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A Landlord Who Takes Recycling Very Seriously

Marlin Utz turned two grain bins into six apartments in the 1970s. Tenants love the cylindrical living, despite strangers' chuckles.

September 20, 2000|ANNE HADDAD | BALTIMORE SUN

When Marlin Utz bought the vacant Quaker City Flour Mill building in Hampstead, Md., in 1970, he tried to sell the two 40-foot-tall steel grain bins in the back. Then he tried to give them away.

"I couldn't get rid of them," Utz said. "So I said, 'The heck with it. I'll turn them into apartments.' "

They aren't luxurious. They aren't in the same league as the Victorian-style homes on Main Street. They draw stares and chuckles from out-of-town guests who attend weddings at the banquet hall next door on Gill Avenue. But for Elmer Buchman, circular Apt. 3 has been home, sweet home for 12 years. "It's plenty good enough for me," said Buchman, 75. "I plan on spending the rest of my days here."

For Christine Spinnato, 30, who moved in last month, a quirky round apartment next to the railroad tracks is a bargain at $360 a month, utilities included. "People tease me--I live in a silo," Spinnato said. "I always thought they would be neat to live in."

Artists live and paint in factories converted to studio lofts. Some people live in converted barns, schoolhouses, smokehouses and summer kitchens turned into fashionable digs.

But not many people live in grain bins.

Utz might have been an urban-planning visionary when he spent the 1970s buying empty buildings and breathing new life into them. "I used to drive by buildings and wonder, 'How many apartments could I get in there?' " Utz said. "Now everybody's turning old buildings into apartments."

Including a pair of old grain bins.

"They've been called silos so many times, but they're not," said Utz.

For the record, silos have a domed top and are designed to make silage--corn plants chopped and fermented into a moist meal for cows. These apartments-in-the-round are in converted grain bins, not silos. The bins are probably 50 or 60 years old and once stored as many as 40,000 bushels of perfect wheat berries and corn kernels before the grains were ground into flour at the nearby mill, which faltered and eventually closed in the late 1960s.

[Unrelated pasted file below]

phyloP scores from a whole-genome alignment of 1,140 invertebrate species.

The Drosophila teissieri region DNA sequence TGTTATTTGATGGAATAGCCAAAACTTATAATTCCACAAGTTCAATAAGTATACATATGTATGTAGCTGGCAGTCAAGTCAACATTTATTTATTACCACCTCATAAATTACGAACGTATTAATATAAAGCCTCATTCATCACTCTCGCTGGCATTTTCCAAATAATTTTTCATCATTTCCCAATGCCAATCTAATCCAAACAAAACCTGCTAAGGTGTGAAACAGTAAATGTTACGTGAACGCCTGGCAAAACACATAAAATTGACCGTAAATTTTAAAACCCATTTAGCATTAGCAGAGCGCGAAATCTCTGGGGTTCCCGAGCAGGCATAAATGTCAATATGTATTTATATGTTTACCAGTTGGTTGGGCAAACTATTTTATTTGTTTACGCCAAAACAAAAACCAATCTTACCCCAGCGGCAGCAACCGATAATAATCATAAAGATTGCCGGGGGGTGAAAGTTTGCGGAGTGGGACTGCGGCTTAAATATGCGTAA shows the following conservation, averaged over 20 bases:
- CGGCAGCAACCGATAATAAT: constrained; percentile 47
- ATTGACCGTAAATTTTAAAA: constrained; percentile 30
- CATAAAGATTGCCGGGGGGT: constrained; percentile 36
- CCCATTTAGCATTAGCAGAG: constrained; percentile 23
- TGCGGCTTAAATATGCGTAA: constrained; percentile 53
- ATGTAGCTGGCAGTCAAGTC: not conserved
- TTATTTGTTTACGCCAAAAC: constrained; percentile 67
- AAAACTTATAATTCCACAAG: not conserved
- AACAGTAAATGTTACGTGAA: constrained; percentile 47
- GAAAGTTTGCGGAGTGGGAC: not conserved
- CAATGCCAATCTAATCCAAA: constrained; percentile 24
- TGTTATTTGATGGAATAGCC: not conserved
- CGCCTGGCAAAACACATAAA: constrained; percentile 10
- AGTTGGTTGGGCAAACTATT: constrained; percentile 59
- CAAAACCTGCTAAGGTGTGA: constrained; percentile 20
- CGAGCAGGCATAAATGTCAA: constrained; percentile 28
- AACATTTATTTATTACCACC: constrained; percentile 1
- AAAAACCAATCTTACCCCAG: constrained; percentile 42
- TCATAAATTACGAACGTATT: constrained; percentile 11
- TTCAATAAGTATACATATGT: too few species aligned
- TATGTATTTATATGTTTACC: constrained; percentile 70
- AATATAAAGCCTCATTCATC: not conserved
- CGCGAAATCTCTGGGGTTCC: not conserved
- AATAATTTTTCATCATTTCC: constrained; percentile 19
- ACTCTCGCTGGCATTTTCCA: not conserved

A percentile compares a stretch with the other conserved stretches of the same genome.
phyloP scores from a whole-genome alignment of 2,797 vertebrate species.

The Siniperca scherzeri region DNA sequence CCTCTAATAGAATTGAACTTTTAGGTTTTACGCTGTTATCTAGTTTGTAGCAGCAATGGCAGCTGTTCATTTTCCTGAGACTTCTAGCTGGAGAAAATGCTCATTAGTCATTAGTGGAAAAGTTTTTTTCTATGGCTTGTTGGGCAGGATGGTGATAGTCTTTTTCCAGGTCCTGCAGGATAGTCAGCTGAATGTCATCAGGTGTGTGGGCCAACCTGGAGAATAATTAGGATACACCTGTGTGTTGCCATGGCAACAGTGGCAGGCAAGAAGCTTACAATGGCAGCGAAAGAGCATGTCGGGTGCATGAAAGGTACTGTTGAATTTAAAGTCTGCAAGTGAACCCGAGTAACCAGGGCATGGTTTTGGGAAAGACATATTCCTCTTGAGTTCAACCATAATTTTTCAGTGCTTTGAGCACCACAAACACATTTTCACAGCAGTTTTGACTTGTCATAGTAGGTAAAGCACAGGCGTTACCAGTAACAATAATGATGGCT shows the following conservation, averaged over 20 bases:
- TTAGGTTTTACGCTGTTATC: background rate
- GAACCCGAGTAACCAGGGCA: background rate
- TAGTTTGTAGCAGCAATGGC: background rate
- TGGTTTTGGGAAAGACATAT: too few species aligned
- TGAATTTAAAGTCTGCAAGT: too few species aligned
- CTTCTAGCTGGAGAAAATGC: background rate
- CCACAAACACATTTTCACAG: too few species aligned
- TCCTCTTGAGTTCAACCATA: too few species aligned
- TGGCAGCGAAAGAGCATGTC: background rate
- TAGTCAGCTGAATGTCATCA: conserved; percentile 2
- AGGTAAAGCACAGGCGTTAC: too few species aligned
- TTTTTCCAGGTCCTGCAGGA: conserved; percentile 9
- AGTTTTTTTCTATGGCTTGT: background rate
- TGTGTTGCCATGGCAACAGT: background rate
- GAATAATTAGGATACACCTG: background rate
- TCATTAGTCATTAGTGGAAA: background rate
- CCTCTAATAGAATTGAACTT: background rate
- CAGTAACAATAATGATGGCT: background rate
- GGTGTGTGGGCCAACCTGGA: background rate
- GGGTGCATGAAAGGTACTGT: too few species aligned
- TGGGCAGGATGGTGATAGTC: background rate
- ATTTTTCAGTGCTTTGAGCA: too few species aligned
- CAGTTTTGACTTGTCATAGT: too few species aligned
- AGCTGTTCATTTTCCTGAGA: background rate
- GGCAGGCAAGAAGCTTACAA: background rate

Mistakenly calling them silos has made them famous. Collier's Encyclopedia called the bins silos when it featured the twin towers in its 1975 yearbook under the entry "Recycled Buildings."

A picture shows Utz standing in front of what he created with the help of carpenter Kenny Smith and plumber Ray Ruby. Utz has been a real estate agent and landlord for about 40 years and once owned a construction business.

For the grain bins, he sketched a rough floor plan on note paper: 21 feet in diameter, 346 square feet, main room, bathroom, kitchen, window, door.

Each of the six apartments is identical. Each has a main room with a kitchen on one side that opens to a living room/bedroom. The roomy bathroom includes a large clothes closet. Each apartment has one window and one door.

"We took a torch and cut the doorways," Utz said. Workers set down a concrete block foundation inside and set floor joists on the foundation with subflooring on top. They built walls using studs and drywall, and worked their way up two more stories the same way. They inserted insulation and then finished the walls in brown paneling that curved along the circular interior. A drop ceiling topped it off.

White-painted wrought iron and steel decks connect the bins and form a staircase, landings and balconies for three stories.

Utz knew the apartments were attention-getters, so he tried to get one of his tennis buddies, who co-owned a Coca-Cola bottling plant, to paint the towers as Coke and Sprite cans.

"We would put a straw on top," Utz said. "Wouldn't that have been neat?"

But his buddy declined, so Utz first painted them barn red. The latest paint job is chocolate brown.

In the 1980s, Utz sold the grain bins and the adjacent mill that he had converted into apartments and medical offices to two doctors, Josue and Christina Laredo, who had been leasing space from him in the ground floor of the mill. The Laredos still own the property.

"This is great," tenant Spinnato said of her new digs. "This is perfect. It's just hard to hang a picture on the wall."

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